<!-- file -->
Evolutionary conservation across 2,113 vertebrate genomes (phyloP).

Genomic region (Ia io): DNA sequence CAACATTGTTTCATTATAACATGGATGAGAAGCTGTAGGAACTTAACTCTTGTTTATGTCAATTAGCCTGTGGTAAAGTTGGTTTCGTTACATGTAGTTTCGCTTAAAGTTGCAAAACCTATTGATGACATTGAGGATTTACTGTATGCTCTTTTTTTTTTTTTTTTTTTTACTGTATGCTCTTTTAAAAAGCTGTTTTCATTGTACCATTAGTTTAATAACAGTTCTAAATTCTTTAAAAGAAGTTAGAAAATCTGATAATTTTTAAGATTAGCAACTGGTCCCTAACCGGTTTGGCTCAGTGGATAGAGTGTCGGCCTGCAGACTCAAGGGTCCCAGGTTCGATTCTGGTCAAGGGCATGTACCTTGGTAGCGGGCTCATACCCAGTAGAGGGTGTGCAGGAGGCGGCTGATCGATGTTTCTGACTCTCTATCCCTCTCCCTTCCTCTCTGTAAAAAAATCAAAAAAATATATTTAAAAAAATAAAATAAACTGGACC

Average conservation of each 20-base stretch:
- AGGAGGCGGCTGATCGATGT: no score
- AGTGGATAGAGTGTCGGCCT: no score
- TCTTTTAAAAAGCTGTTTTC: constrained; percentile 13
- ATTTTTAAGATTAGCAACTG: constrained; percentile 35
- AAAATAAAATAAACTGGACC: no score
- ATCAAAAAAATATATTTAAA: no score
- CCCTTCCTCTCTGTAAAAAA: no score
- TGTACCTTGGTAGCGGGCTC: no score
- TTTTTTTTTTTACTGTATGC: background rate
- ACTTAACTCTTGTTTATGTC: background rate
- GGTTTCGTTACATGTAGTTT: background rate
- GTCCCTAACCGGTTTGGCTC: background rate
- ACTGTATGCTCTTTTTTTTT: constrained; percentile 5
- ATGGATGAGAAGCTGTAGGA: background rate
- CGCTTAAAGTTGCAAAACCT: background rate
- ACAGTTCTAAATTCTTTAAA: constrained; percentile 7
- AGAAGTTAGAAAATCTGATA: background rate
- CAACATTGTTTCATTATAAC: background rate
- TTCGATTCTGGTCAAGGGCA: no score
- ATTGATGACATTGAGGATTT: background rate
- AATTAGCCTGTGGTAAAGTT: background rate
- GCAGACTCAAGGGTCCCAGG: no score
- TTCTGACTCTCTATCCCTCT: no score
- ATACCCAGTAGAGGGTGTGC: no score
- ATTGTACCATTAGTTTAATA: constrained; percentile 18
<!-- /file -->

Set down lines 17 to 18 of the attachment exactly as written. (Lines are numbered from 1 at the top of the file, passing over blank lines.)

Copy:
- ATGGATGAGAAGCTGTAGGA: background rate
- CGCTTAAAGTTGCAAAACCT: background rate